Jackie Collins, the best selling British-born writer who was secretly battling breast cancer, passed away on 19 September, in Los Angeles. She was 77. In a four decade long career, Collins wrote novels about the glamorous life in Hollywood. She was born on 4 October, 1937 in London.
"It is with tremendous sadness that we announce the death of our beautiful, dynamic and one of a kind mother, Jackie Collins, who died of breast cancer today," a statement issued by the Collins's family on the official Jackie Collins website read.
"She was a true inspiration, a trail blazer for women in fiction and a creative force. She will live on through her characters but we already miss her beyond words," the statement said.
Her sister actor Joan Collins said she was completely devastated. "She was my best friend. I admire how she handled this. She was a wonderful, brave and a beautiful person and I love her."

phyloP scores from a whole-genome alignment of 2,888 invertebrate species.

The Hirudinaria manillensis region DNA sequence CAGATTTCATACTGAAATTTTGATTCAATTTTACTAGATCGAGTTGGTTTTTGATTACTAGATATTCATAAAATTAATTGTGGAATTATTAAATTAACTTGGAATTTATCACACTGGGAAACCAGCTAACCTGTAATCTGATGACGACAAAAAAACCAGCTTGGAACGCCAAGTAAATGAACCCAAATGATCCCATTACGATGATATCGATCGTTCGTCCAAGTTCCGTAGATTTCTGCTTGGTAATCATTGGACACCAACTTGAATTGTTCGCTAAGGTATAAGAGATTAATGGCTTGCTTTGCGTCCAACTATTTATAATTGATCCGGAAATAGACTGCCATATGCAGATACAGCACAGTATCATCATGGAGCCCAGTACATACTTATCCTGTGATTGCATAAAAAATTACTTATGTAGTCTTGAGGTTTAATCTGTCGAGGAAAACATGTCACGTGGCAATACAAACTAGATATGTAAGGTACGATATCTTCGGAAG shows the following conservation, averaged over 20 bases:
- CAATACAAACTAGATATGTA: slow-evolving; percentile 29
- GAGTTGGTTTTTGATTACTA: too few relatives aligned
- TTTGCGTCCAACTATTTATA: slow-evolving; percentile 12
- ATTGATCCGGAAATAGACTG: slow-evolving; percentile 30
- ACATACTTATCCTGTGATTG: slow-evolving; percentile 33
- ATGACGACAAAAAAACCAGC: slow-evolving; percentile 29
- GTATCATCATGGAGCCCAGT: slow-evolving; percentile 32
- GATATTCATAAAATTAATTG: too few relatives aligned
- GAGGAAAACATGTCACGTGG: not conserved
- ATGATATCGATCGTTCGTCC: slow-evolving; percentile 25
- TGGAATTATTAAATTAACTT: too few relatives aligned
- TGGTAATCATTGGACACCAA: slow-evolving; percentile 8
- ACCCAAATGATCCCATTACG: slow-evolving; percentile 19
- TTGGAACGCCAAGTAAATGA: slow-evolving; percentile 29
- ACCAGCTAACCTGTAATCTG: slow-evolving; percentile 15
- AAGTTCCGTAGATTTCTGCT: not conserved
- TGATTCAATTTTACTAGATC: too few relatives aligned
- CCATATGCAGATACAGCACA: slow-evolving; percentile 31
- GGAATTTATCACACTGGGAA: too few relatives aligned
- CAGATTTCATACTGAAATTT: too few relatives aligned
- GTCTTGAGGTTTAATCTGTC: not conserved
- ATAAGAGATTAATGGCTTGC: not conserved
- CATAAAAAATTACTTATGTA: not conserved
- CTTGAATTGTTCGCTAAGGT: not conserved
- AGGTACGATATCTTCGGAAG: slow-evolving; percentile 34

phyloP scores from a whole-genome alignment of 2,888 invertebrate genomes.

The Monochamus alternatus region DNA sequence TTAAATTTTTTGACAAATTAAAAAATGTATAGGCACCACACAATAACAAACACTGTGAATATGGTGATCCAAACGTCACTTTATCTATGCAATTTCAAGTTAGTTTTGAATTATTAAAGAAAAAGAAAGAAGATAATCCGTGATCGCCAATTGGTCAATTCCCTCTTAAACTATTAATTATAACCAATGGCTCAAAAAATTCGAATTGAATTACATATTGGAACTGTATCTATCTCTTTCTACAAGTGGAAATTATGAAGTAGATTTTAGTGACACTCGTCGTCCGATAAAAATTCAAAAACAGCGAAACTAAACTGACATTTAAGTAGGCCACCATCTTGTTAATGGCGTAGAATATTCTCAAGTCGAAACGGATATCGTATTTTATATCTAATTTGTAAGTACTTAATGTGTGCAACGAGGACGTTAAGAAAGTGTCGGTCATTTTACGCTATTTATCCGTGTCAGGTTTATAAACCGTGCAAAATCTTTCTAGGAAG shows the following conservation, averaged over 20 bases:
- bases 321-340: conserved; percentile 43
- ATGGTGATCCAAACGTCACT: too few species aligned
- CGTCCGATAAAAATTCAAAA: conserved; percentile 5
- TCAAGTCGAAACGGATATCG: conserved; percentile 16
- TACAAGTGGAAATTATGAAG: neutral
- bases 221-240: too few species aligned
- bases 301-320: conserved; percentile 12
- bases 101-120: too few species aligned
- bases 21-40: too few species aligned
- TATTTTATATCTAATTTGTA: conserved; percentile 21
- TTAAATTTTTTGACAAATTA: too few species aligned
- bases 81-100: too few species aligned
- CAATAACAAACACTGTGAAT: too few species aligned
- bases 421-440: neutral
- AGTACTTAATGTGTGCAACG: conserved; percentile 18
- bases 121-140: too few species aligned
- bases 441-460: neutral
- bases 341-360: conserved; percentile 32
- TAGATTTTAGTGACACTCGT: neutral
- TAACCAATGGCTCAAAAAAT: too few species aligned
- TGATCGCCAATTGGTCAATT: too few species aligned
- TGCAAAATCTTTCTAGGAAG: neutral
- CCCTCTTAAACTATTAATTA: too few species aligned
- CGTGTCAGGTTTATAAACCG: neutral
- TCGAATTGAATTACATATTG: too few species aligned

Collins was diagnosed with stage-four breast cancer six-and-a-half years ago. During her last interview to People magazine she said she had no regrets. "I did it my way, as Frank Sinatra would say. I've written five books since the diagnosis, I've lived my life, I've travelled all over the world, I have not turned down book tours and no one has ever known until now when I feel as though I should come out with it," she said.
Collins wrote more than 30 books, all of which have appeared on The New York Times bestsellers list and has sold more than 500 million novels in more than 40 countries. Collins' latest novel is The Santangelos for which she was on a promotional tour before her shocking death.
The World is Full of Married Men, published in 1968 was Collins' first novel, which became a instant bestseller. Romance writer Barbara Cartland termed Collins' novel "nasty, filthy and disgusting". It was banned in Australia but the scandal boosted the sales in the US and the UK.
From her collection of 30 plus novels, eight have been adapted for the screen, either as films or television mini-series. Her novel Hollywood Wives was made into a mini-series, starring Anthony Hopkins and Candice Bergen in 1985.